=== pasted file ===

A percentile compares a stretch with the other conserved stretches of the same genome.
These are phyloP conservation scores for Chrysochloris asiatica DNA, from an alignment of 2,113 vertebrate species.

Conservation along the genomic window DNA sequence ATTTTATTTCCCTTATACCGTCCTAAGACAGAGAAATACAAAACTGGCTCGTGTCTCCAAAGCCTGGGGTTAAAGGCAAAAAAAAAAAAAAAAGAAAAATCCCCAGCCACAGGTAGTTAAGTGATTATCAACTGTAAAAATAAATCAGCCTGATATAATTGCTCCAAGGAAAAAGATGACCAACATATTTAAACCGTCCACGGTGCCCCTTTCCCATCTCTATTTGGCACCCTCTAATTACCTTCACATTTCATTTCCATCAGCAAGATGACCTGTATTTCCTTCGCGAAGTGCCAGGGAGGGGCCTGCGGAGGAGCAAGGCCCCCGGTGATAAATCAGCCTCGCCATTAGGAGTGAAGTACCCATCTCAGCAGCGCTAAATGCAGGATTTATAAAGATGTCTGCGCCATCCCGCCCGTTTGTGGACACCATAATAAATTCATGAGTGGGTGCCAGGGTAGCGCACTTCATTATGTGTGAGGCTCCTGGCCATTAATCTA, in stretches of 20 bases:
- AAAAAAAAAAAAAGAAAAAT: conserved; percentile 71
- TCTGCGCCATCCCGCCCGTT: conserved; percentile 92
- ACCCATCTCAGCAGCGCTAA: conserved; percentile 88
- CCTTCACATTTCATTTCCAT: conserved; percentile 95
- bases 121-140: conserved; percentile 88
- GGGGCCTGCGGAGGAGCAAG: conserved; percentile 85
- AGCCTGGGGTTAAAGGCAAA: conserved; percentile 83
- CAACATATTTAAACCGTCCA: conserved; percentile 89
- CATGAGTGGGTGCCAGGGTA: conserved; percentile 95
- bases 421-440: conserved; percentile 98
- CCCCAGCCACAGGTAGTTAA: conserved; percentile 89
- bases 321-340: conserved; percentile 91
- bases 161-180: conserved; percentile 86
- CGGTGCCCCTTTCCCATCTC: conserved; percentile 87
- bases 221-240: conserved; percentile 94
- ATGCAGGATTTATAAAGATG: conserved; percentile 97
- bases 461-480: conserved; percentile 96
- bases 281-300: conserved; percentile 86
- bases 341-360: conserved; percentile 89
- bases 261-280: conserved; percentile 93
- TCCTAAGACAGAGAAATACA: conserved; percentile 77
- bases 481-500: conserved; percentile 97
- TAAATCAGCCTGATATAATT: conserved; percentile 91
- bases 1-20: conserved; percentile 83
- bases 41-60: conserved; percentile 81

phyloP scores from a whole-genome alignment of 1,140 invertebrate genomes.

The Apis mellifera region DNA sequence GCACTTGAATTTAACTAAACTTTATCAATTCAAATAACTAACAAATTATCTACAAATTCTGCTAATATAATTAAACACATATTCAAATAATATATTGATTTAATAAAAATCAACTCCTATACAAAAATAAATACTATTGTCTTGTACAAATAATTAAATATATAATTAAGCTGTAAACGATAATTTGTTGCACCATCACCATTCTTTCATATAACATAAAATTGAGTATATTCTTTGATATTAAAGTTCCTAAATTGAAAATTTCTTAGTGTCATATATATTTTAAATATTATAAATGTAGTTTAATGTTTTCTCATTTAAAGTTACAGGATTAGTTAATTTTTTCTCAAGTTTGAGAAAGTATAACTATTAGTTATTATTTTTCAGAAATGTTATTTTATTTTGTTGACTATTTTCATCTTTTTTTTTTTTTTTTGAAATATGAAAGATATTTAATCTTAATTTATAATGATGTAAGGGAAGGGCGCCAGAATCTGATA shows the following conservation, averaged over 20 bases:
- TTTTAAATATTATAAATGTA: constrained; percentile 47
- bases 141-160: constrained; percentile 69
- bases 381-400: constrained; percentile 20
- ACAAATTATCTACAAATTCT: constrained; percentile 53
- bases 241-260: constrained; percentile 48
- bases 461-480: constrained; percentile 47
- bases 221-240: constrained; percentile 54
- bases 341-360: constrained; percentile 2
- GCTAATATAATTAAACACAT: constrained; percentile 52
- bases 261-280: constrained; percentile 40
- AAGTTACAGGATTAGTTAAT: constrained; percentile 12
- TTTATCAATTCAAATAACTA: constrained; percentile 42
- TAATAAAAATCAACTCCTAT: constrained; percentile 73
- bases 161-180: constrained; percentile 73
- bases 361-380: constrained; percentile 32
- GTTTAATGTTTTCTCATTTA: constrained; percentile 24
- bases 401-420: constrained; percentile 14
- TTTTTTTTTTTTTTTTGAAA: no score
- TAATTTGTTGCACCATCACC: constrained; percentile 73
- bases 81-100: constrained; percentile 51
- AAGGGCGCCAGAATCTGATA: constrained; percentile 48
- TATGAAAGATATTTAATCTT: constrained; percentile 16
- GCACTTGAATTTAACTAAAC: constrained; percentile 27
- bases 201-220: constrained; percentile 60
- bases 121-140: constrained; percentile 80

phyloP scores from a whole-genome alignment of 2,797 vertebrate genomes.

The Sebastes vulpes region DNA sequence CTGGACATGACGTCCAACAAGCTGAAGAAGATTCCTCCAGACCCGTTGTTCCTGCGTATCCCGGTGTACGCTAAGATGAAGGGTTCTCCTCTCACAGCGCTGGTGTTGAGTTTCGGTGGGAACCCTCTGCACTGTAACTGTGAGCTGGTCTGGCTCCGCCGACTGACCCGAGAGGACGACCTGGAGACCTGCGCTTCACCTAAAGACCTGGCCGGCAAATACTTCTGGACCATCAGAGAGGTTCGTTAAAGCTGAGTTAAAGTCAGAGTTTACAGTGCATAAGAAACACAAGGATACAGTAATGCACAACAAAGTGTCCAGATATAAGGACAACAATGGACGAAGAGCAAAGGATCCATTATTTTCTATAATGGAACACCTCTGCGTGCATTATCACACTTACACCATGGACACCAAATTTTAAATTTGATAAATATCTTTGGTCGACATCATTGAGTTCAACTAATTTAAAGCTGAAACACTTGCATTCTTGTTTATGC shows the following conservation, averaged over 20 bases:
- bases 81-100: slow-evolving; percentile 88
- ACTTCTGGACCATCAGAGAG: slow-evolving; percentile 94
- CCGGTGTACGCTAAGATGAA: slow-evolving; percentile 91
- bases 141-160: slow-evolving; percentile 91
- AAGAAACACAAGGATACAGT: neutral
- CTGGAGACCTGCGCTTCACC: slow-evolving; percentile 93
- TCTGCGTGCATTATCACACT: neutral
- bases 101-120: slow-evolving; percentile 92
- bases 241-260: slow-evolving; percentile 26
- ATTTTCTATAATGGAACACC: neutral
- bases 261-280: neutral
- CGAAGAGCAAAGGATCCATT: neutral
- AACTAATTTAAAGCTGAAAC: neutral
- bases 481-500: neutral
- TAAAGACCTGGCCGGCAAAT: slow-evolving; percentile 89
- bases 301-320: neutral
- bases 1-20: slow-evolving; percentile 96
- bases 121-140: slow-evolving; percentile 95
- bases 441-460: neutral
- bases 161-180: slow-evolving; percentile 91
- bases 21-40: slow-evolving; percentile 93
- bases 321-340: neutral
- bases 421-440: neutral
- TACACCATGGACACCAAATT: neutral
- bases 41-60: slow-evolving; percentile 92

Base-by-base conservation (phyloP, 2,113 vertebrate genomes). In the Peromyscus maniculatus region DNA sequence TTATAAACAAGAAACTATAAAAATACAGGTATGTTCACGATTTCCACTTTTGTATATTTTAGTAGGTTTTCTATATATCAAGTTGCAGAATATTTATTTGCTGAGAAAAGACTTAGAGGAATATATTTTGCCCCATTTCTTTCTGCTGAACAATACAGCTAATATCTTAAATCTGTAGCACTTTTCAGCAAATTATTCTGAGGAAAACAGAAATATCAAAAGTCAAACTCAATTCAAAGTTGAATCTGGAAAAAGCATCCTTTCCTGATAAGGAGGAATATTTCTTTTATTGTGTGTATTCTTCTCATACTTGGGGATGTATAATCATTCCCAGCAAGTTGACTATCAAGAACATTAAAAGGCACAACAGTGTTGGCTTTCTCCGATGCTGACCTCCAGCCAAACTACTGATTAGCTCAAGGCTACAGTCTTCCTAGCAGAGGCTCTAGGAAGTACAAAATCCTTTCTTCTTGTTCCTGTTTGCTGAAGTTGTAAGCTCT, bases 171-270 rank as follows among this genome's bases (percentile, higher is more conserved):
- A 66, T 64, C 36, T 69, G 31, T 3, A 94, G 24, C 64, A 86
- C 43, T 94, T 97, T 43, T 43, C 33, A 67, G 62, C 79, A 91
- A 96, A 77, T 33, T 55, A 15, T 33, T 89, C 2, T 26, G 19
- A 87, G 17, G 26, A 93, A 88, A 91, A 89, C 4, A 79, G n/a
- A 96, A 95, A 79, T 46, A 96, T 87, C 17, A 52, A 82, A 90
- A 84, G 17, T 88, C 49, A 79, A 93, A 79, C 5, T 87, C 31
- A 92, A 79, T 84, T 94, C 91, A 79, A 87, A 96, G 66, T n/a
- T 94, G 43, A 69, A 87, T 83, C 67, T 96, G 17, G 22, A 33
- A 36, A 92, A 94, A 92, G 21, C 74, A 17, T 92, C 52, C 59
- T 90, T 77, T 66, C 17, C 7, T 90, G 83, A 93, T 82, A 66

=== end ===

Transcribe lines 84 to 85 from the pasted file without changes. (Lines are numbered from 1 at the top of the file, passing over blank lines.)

- A 66, T 64, C 36, T 69, G 31, T 3, A 94, G 24, C 64, A 86
- C 43, T 94, T 97, T 43, T 43, C 33, A 67, G 62, C 79, A 91